- Insisting on advice from a costly, specially trained lawyer, a conveyancing lawyer and a qualified adviser. Aiding the adviser to do it right first will eliminate professional fee duplication.
What Can We Do Differently?
Again, in no particular order, we are now able to:
- Bring in the right adviser and properly train them. Of course, mortgage knowledge is helpful but not essential, so we don’t need an experienced mortgage adviser. Someone who has experience or has been trained to counsel on:
How to relate to different generations of people and to act as an arbitrator
- Having a more holistic conversation with the customer
- Discuss other methods of releasing equity or raising money on retirement – pensions come to mind, using investments correctly, transferring wealth from one generation to another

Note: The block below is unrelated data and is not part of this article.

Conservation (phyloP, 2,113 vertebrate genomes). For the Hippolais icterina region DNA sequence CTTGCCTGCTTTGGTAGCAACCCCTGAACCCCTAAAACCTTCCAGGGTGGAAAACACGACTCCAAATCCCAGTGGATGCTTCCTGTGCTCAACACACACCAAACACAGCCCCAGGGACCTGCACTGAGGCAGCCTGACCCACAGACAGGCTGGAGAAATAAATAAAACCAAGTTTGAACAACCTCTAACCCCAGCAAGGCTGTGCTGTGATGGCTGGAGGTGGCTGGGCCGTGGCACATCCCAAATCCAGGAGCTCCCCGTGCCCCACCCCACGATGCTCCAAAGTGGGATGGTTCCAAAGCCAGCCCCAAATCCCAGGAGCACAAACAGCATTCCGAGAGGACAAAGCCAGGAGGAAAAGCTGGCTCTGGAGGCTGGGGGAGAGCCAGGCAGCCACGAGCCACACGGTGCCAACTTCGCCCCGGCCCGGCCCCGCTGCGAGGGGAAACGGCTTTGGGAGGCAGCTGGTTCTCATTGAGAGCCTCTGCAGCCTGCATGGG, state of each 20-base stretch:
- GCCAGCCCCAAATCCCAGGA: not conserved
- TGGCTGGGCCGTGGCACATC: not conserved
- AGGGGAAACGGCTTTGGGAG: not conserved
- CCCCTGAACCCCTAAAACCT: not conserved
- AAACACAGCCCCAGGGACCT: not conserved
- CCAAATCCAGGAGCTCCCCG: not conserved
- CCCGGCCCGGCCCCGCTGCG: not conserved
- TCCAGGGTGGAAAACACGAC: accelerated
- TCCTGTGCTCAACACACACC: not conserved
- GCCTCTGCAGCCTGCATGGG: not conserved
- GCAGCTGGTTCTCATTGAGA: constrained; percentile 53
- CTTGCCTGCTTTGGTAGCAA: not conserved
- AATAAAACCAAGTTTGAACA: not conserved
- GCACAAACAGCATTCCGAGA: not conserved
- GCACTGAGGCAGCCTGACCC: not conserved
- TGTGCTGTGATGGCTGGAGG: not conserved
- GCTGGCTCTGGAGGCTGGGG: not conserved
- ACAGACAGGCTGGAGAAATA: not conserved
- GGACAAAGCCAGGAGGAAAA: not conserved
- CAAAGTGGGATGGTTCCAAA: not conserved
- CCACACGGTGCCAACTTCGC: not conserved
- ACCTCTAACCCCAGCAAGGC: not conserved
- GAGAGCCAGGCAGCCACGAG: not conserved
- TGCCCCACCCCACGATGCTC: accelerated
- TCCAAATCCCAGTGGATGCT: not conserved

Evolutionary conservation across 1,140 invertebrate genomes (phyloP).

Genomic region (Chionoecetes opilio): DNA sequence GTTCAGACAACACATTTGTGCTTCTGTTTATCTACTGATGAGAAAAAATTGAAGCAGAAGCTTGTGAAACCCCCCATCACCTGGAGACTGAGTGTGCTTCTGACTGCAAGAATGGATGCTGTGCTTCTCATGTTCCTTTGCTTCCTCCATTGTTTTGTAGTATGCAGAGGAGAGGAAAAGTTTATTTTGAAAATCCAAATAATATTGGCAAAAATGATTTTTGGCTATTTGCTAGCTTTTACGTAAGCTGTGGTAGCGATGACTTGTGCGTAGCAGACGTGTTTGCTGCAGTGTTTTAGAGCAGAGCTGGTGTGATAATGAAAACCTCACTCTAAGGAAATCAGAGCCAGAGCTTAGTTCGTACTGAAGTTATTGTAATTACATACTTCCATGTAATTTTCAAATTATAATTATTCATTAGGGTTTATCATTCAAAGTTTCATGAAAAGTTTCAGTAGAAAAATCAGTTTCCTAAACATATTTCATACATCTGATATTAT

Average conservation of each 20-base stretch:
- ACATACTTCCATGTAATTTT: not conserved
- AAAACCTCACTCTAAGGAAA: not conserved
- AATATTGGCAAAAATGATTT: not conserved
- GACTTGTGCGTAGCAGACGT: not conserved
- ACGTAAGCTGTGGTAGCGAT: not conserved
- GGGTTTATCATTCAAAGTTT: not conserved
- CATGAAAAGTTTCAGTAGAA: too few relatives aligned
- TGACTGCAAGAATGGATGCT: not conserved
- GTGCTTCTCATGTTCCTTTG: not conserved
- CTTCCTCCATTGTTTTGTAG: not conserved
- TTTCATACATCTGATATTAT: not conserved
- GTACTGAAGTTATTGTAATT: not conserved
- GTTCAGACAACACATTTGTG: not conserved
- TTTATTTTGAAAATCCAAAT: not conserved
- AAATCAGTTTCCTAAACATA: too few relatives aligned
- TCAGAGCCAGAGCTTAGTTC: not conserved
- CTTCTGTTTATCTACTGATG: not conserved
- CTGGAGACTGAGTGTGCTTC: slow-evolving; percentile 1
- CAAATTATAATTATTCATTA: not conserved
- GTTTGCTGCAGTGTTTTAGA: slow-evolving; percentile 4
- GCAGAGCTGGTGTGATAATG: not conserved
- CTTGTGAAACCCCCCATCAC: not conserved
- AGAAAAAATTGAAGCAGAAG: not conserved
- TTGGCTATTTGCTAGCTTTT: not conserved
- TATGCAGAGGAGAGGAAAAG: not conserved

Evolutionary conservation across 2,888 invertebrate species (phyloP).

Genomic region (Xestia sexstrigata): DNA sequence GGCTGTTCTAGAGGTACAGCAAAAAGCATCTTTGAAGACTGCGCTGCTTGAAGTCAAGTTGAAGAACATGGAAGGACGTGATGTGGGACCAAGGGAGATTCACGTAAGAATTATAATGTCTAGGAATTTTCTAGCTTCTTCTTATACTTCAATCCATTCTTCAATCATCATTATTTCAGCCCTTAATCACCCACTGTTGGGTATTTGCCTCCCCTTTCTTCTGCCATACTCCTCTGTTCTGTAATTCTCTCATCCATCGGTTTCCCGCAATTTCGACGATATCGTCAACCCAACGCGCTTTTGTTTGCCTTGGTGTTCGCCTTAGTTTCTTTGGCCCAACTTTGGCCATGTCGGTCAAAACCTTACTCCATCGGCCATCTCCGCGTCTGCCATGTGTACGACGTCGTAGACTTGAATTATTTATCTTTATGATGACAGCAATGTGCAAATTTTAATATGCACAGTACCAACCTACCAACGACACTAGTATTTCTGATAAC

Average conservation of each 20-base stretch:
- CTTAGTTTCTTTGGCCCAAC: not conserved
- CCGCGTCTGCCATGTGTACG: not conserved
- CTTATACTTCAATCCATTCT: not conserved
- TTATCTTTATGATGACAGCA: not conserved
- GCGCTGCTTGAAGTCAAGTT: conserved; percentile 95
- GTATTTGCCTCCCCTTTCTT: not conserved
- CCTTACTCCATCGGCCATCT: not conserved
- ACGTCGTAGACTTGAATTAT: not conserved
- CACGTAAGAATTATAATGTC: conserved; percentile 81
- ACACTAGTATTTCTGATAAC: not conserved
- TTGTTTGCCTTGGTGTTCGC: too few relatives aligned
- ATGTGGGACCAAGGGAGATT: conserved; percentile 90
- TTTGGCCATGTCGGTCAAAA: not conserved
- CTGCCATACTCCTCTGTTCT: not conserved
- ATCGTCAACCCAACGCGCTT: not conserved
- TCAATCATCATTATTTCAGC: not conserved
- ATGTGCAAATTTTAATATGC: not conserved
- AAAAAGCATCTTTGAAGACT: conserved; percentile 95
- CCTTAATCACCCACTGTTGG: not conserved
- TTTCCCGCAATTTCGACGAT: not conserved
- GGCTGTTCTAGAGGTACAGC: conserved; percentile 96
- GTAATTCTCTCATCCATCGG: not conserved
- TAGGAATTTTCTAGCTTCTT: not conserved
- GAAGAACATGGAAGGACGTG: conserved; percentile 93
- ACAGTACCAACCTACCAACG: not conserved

- Retirement income options
- Long-term care costs and options
Not a mortgage adviser, they don’t have the permissions, authorisation or experience mostly (there are exceptions). What we now need is a specialised retirement income counsellor.
- Proceed to the next stage only when all the options are clear.
Re-Invent Our Prospecting Message
- Re-invent the way we promote the need and bring in customers. No more product pushing. Instead, promote the process, i.e., advice to generate income and capital in retirement. Prospect in a different pool. They need income and capital as they enter their retirement years or need to create additional capital from their current situation – undrawn pensions, property, investments, etc.
Bring In a New Sales Process
- Start with prospecting, naturally and introduce a new meeting with a fee attached. This meeting is the opportunity to consider all the options available to the customer and to bring in other interested parties to assist, e.g., their children. Trigger your vulnerable customer processes and counsel them on their choices.
- Then comes the formal factfinding, but only when the options have been considered and an equity release arrangement is the desired next step. This leads to sourcing, preparing advice and arranging a mortgage offer. Finally, completion and a regular review every six months is ideal.